February 26, 2020

Water Drop Photography

Who would think that a simple water drop or two can make a beautiful photograph?

It’s week three of being stuck indoors thanks to my broken ankle. That doesn’t mean I have to stop being creative. This week I’m going to feature what can be a fun but frustrating type of photography. The humble water drop has been getting bad press for the last few weeks. When there are millions of them they create the weather that photographers hate. When it is just one or two, you can use a simple lighting set-up to create gorgeous photographs.

Water Drop set up

To take water drop photographs you will need to use off-camera flash. The photographs I have taken for this blog were taken with the flash around 30cm from a glass filled with water. Once you’ve got the technique, you can experiment with positioning the light in different places. The glass of water has been filled right to the top, so you’ll need a tray underneath it as there will be splashing! Finally, you’ll probably want some kind of background. Again, you can experiment with different colours and matt or reflective surfaces.

The next thing we need to do is set up the camera. You can either position it level with the top of the water or slightly above the glass pointing downwards. You’ll need to use a longer lens or a macro lens. These shots were taken on a 90mm macro. I’ve set the aperture to f/16 to try and get as much depth of field as possible. Remember, we are shooting close to the water drop and on a long lens so this will make the depth of field fairly shallow. The shutter speed needs to be set at the sync speed for your flash, in my case that’s 1/200th of a second. Finally, I have set my ISO to 100 to get the least amount of noise in the photograph. The amount of light hitting the drop is varied by increasing or decreasing the power of your flash.

Finally, we have to focus on the point where the water drop is going to hit the water. It’s best to aim for the centre of the glass as the water will have more depth there. Hold a pencil in the glass where you are going to drop the water and manually focus on the pencil. If the water hits where you focussed then you should get the maximum sharpness.

You can create more interesting photographs by adding food dye to the water. You could also add different coloured gels to your flash to give a different cast over the entire image. You could also use different coloured backgrounds.

Water Drop manual technique.

This is a low-cost option for creating a water drop photograph. You can create the drops of water in a couple of ways. You could buy (or re-use) an eye-dropper. Hold it above the glass and try and time the drop hitting the water with firing the shutter. It’s hard but possible to time it just right, as you can see in the photograph below.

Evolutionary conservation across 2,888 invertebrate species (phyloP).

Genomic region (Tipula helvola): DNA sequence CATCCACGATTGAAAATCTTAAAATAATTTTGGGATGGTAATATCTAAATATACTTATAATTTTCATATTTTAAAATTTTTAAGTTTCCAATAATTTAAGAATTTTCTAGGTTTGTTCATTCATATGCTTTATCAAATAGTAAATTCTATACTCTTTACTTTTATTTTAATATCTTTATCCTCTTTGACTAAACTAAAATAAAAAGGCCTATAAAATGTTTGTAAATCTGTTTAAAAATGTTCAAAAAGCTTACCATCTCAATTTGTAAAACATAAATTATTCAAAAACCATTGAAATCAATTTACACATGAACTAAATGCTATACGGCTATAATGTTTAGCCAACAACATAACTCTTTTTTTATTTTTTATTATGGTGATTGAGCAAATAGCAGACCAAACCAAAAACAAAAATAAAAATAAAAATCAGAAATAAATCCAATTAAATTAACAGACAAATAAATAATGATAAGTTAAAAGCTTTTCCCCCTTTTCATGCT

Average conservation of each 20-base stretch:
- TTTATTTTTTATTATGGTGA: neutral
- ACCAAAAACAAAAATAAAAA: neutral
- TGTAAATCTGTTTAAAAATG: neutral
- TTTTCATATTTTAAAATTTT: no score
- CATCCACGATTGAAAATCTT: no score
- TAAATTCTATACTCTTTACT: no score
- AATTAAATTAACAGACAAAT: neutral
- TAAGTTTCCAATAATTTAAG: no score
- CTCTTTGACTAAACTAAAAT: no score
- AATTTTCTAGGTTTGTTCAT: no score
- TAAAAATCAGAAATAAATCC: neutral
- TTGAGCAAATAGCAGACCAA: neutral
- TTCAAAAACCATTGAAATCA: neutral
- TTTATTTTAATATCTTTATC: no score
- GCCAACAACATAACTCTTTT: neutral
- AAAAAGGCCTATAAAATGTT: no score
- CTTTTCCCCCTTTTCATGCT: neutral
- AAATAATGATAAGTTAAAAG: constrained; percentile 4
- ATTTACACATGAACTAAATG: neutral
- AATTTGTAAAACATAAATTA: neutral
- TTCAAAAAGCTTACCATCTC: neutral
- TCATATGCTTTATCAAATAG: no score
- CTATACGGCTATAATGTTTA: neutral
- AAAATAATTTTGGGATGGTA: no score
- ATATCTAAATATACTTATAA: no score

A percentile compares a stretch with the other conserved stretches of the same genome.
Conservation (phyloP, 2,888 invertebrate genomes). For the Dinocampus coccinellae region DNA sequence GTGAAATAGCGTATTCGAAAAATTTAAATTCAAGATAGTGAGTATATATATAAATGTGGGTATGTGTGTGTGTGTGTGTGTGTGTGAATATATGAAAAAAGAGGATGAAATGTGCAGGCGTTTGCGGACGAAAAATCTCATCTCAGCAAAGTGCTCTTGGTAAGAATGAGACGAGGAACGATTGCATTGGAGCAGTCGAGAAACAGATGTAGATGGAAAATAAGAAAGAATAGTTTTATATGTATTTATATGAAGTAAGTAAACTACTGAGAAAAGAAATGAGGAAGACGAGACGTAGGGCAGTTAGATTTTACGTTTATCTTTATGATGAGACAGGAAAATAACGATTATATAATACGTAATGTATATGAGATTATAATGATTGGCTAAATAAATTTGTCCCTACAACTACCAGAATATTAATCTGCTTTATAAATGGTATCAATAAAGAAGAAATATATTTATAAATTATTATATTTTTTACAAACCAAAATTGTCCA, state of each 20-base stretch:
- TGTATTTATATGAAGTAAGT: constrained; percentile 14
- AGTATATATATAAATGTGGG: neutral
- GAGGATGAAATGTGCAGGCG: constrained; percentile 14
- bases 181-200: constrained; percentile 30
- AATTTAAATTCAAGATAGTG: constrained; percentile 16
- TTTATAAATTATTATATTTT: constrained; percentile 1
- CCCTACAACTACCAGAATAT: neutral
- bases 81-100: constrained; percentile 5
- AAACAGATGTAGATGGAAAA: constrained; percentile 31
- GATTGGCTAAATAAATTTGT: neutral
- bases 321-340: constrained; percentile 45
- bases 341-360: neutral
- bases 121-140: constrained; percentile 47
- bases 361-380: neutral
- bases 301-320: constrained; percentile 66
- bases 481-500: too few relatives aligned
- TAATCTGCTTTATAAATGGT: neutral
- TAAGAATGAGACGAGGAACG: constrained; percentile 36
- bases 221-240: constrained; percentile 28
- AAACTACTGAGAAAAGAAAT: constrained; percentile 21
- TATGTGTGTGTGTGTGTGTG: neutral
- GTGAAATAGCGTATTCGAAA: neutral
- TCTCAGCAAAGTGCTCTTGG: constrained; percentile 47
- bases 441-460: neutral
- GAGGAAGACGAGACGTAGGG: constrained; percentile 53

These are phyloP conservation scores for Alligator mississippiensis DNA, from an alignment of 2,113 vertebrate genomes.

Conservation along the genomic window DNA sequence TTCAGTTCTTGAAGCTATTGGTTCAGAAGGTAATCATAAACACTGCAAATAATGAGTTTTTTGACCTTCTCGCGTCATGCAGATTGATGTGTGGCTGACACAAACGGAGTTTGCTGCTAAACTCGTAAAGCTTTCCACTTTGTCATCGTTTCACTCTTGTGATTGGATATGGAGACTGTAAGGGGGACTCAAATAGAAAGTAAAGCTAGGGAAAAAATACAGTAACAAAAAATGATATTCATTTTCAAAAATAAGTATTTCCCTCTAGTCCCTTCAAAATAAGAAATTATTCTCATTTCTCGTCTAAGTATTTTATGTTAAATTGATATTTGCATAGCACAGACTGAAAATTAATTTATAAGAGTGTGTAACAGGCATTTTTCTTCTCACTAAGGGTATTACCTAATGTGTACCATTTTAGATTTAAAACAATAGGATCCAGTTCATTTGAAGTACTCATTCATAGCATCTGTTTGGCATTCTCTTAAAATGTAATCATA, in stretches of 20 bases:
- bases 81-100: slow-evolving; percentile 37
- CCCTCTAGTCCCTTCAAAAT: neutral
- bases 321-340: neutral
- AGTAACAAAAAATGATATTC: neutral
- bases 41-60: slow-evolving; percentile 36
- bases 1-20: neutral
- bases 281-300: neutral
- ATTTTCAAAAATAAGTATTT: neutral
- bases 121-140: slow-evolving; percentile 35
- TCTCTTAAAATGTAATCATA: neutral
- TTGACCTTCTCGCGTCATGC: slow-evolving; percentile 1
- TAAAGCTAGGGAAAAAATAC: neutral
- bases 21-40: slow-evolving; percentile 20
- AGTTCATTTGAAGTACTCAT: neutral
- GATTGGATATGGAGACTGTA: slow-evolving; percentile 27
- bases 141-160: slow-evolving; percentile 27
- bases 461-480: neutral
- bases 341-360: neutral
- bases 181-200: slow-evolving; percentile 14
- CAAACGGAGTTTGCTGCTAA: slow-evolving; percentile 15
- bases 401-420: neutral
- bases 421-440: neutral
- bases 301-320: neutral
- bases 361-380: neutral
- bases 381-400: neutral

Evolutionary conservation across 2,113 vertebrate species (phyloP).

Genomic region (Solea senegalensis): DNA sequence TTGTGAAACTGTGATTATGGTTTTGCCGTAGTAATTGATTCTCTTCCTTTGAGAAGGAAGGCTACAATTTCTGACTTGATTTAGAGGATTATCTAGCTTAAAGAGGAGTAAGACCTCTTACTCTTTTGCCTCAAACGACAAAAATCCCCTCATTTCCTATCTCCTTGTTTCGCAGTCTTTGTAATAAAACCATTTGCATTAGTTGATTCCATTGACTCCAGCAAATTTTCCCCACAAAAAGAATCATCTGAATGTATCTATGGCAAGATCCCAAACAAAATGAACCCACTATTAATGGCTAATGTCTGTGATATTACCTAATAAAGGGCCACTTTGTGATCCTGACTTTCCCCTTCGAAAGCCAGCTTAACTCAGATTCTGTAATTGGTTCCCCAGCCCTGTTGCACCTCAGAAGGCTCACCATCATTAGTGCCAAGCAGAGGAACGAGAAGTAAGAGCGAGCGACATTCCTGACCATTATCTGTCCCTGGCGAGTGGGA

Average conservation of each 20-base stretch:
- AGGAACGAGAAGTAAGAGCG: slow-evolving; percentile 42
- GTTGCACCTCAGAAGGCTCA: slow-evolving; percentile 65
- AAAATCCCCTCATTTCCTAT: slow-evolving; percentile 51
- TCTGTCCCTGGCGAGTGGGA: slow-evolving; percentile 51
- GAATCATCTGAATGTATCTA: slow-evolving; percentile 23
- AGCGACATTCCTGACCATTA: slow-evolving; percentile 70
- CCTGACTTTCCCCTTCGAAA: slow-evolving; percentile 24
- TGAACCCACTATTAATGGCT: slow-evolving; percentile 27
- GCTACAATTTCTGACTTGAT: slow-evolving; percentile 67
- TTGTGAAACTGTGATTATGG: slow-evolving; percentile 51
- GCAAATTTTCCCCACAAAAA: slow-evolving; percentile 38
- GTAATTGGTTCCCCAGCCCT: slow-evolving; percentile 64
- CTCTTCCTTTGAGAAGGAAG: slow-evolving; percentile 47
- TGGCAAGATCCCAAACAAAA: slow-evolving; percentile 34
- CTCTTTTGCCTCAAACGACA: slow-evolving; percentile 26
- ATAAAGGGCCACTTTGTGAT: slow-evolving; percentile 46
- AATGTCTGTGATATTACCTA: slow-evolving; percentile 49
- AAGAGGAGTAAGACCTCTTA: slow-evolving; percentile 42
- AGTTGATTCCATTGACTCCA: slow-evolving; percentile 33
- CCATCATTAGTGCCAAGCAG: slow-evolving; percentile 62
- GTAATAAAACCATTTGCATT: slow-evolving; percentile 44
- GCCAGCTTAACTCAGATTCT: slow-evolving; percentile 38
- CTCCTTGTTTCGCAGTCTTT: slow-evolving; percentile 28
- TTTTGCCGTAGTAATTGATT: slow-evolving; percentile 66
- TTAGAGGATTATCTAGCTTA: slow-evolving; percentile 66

There are a couple of problems with this approach. Firstly, you can’t guarantee that the drop is going to hit the water where you aim it as your hand will naturally move as you press the eye-dropper. We can kind of fix this but the second issue is that we are using chance to get the moment of impact. You can imagine that there was some frustration with the number of shots that just missed the point of impact or were off-centre to the glass so weren’t in focus!

If you want to try and make the impact point a little more repeatable then you can suspend a plastic bag filled with water above the glass. Create a pinprick in the bag and it will always drop in the same place. You’ll still have the same problem of timing the shutter but at least you’ll be in focus when you get it right!

Water Drop technical solution

Every now and again, I could get good results with the manual technique. It took a while and needed lots of patience. What I wanted was a way to make the triggering of the shutter more reliable. I will say right now that there are other technical solutions but the one I am going to show got results within an hour of unboxing.

The Splash Art MkII Kit is available from Photo Trigger and costs £179. It comes with a stand that holds the automatic dropper, a control box and three wires. One attaches the control box to the dropper mechanism. The second wire goes to a power output. The third attaches the control box to your camera.

The great thing about this system is that you can set the dropper mechanism to trigger not one but two drops. This means that you can create a water drop photograph that looks like a mushroom. The first drop creates the stem of the drop. The second then hits the stem and creates a water drop explosion on the top!

You can control the size of the first and second drops, the gap between the initial trigger and it hitting the water and the gap between the two drops. With a little experimentation (and following the easy to read instructions provided) you can quickly get some great impact water drop photographs.

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